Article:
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Let's start with an introduction of a technique that is well known for many centuries now: The "Golden Mean" (sometimes called "Golden Section") is a geometric formula by the ancient Greeks. A composition following this rule is thought to be "harmonious". The principal idea behind it is to provide geometric lines which can be traversed when viewing a composition. The Golden Mean was a major guideline for many artists/painters so it is certainly worth to have in mind for modern day photographers as well.

Theory - Part I

Well, let's begin with some words about the theory. The formula starts with a perfect square (marked blue in illustration A). Now we devide the base of the square into two equal parts. We take point x as the middle of a circle with a radius of the distance between point x and y. Thereafter we expand the base of the square till it hits the circle at point z. Now the square can be transformed to a rectangle with a proportion ratio of 5:8. The ratio of A to C is the same as the one from A to B. Luckily the 5:8 ration fits pretty close to the ratio of the 35mm format (24x36mm = 5:7.5).

Illustration A

Theory - Part II

So now we've something which is thought to be a "perfect" rectangle. What's next ? We draw a line from the upper left to the lower right edge of the rectangle (see illustration B) and another line from the upper right directed towards point y' (taken from illustration A) till it hits the first cross line. Obviously this divides the rectangle into three different sections.
In principal we're finished with the "Golden Mean" now. Just try to find objects/parts in your scene that fit roughly into these three sections and ... you have a "harmonious" composition.
You can vary the formula by flipping and/or mirroring the scematic rectangle from illustration B.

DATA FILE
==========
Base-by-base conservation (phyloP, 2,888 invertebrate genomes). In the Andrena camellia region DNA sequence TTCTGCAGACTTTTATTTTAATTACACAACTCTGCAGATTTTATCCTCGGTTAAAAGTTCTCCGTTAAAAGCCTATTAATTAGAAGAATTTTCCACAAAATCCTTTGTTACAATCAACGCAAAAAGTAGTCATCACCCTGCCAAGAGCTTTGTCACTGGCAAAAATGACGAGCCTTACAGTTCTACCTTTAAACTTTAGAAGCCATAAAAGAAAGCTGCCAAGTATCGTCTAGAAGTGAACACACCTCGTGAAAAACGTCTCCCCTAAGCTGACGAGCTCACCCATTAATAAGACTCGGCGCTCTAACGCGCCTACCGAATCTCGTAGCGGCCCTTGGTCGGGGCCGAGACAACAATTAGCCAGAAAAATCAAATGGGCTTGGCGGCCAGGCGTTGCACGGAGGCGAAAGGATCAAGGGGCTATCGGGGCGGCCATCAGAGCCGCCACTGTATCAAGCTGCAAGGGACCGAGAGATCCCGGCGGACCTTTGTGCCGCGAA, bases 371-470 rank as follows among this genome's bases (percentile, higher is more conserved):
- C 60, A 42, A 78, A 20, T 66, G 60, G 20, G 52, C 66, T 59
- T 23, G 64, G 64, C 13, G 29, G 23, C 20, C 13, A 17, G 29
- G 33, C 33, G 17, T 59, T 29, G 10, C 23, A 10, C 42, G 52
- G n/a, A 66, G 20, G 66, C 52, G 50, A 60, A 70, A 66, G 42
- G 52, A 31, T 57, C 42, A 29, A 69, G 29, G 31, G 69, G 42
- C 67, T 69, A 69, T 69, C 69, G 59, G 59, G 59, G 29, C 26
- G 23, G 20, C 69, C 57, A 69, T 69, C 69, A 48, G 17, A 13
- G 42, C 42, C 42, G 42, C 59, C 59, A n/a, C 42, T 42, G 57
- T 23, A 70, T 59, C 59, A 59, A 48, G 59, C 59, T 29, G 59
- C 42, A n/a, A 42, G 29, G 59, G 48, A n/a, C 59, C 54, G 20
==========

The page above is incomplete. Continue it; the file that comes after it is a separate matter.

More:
Illustration B


The "Rule of the Thirds" is actually nothing else than a simplification of the "Golden Mean". The basic philosophy behind it is to avoid a symmetric compositon which is usually pretty boring because the view is centered. The connection to the "Golden Mean" are the 4 possible crossings of the dividing lines (see the examples in illustration C1 and C2).
To counteract symmetry the "Rule of the Thirds" can follow two concepts:

First we can divide the image into two distinctive areas which cover 1:3 and 2:3 of the size of the picture.

Illustration C1

The second possible application is directly based on the crossing points of the Golden Mean. e.g Let's assume that we a landscape that is pretty charming but lacks a major feature or interesting geometric structure. The resulting image is a boring picture of an empty landscape. So what can we do here. Try to find an object which provides a contrast to the otherwise "monotonious" surrounding and place it at one of these crossing points. This object is an anchor for the first look and invites to a further observation of the scene.

Illustration C2


Sometimes you've a object of huge dominace within a scene. While breathtaking on-location the final picture looks often much less impressive due to uninteresting space around the object.
Try to find a frame which can eliminate the unimportand surrounding and focus the view.

The following picture uses the surrounding trees as a sort of portal to frame the mountain in the center.

Natural holes like the one in the next picture are excellent frames.


Crossing Lines/diagonals are actually again another simplyfication of the golden mean. The basic idea is to provide a sort of "guideline" for the eyes to follow. It is a good idea to place the start or end of such a line to one of the extreme edges. The classical approach states that the upper left edge is the best starting point because most humans start to traverse a picture from here on. However, it cannot hurt to break this rule (see 2nd picture). Just a straight line would be pretty boring thouhg so there should be some sort of disturbance in the picture.

The following picture shows a focus point where many lines find together so there are enough of directions for the eyes to follow making the picture interesting.

by Horst Scheider

The next picture has two anchors - the boat and the sun shade. These provide just the right amount of disturbance for this otherwise very symmetrical composition.

by Horst Schneider

© Copyright Klaus Schroiff

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